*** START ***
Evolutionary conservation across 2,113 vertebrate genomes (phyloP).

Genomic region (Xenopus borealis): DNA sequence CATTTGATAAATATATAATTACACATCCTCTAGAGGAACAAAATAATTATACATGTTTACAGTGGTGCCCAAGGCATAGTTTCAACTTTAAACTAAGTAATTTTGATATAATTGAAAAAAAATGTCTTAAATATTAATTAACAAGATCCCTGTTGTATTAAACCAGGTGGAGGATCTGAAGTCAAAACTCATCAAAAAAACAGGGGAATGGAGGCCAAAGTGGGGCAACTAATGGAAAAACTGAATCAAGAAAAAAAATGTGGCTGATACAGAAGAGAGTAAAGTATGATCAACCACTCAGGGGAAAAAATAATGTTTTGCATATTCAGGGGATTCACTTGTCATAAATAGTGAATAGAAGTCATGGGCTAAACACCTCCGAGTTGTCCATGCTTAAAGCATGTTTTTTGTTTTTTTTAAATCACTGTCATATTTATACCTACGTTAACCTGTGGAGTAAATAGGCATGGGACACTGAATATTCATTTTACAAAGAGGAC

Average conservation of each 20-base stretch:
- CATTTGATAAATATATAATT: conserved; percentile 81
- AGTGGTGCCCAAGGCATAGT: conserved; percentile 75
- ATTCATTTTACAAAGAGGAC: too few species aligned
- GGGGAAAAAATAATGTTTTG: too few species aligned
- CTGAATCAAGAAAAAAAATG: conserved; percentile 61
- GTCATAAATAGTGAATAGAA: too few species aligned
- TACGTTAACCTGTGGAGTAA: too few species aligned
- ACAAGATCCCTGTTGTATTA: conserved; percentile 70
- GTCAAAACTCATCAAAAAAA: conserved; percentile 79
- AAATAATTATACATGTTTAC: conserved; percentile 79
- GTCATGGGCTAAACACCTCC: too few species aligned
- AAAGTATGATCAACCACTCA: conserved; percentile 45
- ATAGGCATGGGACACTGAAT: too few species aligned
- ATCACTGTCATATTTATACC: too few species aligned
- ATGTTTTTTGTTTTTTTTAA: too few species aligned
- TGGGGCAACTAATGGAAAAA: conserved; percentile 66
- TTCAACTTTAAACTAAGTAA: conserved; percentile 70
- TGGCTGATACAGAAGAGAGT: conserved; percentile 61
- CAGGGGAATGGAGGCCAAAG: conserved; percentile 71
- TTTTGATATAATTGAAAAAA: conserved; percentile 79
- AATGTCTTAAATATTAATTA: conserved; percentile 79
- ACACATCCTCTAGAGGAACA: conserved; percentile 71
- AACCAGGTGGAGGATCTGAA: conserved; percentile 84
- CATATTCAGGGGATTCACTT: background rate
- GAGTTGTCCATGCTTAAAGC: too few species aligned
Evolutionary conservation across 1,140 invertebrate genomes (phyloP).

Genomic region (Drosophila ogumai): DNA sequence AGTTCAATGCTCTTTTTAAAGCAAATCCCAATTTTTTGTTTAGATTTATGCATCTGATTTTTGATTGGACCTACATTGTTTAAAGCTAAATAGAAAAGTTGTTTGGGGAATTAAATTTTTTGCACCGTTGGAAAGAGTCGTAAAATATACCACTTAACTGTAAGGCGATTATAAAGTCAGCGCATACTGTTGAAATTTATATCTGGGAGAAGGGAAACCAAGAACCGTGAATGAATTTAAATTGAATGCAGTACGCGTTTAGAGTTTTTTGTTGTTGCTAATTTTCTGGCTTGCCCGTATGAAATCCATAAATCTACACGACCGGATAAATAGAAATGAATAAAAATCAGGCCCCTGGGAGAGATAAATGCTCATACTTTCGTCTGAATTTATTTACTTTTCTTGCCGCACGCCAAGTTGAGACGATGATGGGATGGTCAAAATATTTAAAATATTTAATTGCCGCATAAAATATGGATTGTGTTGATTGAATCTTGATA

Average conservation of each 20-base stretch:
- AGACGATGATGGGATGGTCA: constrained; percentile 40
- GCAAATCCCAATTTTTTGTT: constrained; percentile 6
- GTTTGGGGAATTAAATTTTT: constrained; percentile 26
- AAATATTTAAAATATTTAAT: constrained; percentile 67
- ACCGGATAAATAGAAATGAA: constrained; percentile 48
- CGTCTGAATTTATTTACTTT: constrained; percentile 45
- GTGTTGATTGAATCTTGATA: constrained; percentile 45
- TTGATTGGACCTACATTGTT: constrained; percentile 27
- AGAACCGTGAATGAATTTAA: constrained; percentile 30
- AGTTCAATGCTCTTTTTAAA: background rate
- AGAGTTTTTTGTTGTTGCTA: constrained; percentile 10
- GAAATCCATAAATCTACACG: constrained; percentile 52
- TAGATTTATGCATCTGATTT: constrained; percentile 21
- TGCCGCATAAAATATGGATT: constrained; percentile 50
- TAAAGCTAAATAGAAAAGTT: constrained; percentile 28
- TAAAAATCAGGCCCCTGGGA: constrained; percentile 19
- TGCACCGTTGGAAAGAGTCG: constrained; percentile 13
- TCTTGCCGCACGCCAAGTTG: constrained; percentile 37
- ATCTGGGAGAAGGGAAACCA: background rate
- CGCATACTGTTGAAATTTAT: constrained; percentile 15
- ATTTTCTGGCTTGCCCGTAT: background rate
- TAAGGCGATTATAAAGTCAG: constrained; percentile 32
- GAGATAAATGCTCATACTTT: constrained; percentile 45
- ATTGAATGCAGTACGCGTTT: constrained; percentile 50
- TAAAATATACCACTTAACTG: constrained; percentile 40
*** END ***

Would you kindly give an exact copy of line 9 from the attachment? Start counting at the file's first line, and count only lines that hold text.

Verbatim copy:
- GTCATAAATAGTGAATAGAA: too few species aligned